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  • Jane Porter

Leadership for a Reason or for a Season?

July 2020

In times of crisis or extreme challenge leaders are in the spotlight more than ever. We monitor their behaviours and decision making with intense scrutiny, and often accompany this with less than complimentary commentary. We are currently experiencing this directly in our organisations, and also through the lens of the media, the impact being that patterns of leadership are becoming increasingly visible.

Patterns of leadership are interesting to observe as they are not the same as styles. In order to reflect on, and understand my style as a leader I might seek feedback or take a diagnostic approach. To notice my patterns, I need to be able to take a meta view, which means being able to observe myself while I am doing and behaving.

If we explore this idea in our current environment we can notice two prominent leadership patterns, I’m calling them ‘leadership for a season’ and ‘leadership for a reason’.

‘Leadership for a season’

The seasonal leadership pattern shows up when performance objectives are to be achieved within a defined period. There may be an underlying sense that the profile of these achievements is linked to career progression for the leader. Perhaps where they are is a stepping stone to somewhere else. Key drivers are achievement oriented, and measurable. Whilst the stated purpose may be strategic, purposeful horizons in focus are shorter term, and legacy deliverables will be measurable, and sit within a specified timeframe.

The language of seasonal leadership has an economic or commercial edge to it. Phrases such as ‘we need to get through this’ and ‘let’s push to achieve as much as we can’ are present. During COVID-19 a narrative of survival and short term measurable steps has emerged as leaders grapple with this continued unpredictable season. The style is one of telling and directing.

The impact on those around this pattern is one of urgency, need to get it done. A sense of sprinting to an outcome, which may include celebrating an ability to overcome large moving obstacles in the short term. When prolonged it can be exhausting, and contribute to a decline in organisational and individual wellbeing. 

‘Leadership for a reason’

This pattern is purpose driven. Leaders who engage with this pattern have often found their field of purpose and remain within it for many years. They are driven by personal values that connect to the purpose of their chosen organisation or field. Over time they are sought after for their depth of expertise, as well as their leadership ability, when crisis is present they remain steady and anchored by their purpose. Their vision is clear, as is how they mean to have impact or contribute to something greater than themselves.

Listening into the language of leading for a reason, you’ll hear enquiry into the ‘why’ of a decision and how it impacts people and purpose. Dialogue will be about both performance and wellbeing. A coaching approach is noticeable, with listening and asking present in communications.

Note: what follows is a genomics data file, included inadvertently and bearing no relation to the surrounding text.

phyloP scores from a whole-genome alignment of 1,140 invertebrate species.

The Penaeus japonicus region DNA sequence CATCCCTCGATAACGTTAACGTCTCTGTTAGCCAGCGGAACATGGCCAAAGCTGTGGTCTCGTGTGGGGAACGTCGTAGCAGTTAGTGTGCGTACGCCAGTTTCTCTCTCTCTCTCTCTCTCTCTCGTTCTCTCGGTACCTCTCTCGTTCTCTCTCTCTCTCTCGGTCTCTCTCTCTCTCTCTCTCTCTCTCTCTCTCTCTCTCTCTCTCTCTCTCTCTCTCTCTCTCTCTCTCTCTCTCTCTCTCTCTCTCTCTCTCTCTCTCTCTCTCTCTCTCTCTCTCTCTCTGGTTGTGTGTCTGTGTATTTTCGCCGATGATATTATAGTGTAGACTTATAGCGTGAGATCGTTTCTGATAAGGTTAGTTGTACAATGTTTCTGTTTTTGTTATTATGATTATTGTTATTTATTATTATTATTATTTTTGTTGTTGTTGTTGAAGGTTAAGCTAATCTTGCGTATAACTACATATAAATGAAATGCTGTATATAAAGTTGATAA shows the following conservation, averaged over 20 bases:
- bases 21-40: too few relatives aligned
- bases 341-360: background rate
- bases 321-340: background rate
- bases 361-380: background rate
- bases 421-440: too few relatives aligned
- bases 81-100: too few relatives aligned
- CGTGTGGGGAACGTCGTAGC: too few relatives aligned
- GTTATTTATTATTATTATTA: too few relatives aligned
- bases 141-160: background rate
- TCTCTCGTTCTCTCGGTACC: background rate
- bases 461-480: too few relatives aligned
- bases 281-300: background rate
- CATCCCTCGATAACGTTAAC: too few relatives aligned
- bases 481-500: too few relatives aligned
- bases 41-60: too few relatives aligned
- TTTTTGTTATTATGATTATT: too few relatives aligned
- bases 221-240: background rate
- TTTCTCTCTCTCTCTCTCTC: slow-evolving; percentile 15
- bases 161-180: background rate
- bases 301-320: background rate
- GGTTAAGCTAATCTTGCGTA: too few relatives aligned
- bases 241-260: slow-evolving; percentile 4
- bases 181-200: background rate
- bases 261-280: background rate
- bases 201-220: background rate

The impact on those around this pattern is one of connection. Strength and resilience are able to be drawn on when times are tough, teams rise to the challenge yet are firmly anchored in ‘why’ they are going the extra mile.

Why does it matter? 

Most of our patterning happens subconsciously. Unless we find a way to pause and bring a level of consciousness to how we are being experienced, we don’t necessarily become aware of our impact on others, particularly during challenging times.

For those leading in the current COVID-19 environment the tension between leading for a reason and leading for a season is fraught. Leaders are having to navigate the need for commercial and economic survival, at the same time as being required to consider purpose and wellbeing. 

In coaching, I’m noticing that the leader who seems to successfully navigate these tensions, is able to bring a level of consciousness, followed by choice, to their leadership patterns. Those that are struggling are being swept along by the storm, reacting rather than responding. They are largely unaware of the patterns they are exhibiting, and the impact on others. 

If you recognise yourself somewhere in here, try asking yourself a couple of short questions:-

How am I behaving?  (Am I behaving for a ‘reason’ or for a ‘season’?)

What is driving my behaviour? (Listen to what you are saying to yourself as a clue)

How might that be showing up for others? (Listen to the language you are using)

What’s the impact of that on myself? On others?

Part of the craft of a coach is noticing how language and patterns are showing up on the outside, they bring awareness to the meta view. Once you notice, then you can make conscious choices about what is working well, and what you might want to adapt.


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